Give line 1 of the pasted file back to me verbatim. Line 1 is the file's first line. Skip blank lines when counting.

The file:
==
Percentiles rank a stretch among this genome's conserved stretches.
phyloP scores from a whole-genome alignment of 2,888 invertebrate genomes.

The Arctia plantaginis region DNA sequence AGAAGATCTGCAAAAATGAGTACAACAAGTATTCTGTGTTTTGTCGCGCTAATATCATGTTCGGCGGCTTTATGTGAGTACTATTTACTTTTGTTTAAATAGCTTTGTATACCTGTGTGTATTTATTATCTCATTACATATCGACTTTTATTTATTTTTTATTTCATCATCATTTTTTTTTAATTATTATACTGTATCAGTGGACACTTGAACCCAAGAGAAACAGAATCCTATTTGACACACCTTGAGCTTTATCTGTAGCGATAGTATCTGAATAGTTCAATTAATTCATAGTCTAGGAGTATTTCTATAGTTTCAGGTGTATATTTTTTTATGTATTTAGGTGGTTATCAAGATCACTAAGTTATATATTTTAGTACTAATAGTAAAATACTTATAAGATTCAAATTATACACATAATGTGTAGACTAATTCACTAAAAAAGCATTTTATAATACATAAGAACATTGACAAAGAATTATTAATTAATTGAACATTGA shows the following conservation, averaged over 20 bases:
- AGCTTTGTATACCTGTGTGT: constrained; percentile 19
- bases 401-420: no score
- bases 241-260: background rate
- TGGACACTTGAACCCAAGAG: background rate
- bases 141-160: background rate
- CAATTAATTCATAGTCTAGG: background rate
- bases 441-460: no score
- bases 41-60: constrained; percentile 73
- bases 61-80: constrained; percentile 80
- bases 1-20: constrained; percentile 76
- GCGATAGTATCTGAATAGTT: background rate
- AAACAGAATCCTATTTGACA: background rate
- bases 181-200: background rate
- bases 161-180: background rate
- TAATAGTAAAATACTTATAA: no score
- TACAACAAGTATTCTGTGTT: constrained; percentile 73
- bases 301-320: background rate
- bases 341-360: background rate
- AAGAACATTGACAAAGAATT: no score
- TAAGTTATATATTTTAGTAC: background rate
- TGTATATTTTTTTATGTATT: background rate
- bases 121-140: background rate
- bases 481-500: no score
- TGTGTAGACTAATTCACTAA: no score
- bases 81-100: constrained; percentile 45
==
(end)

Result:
Percentiles rank a stretch among this genome's conserved stretches.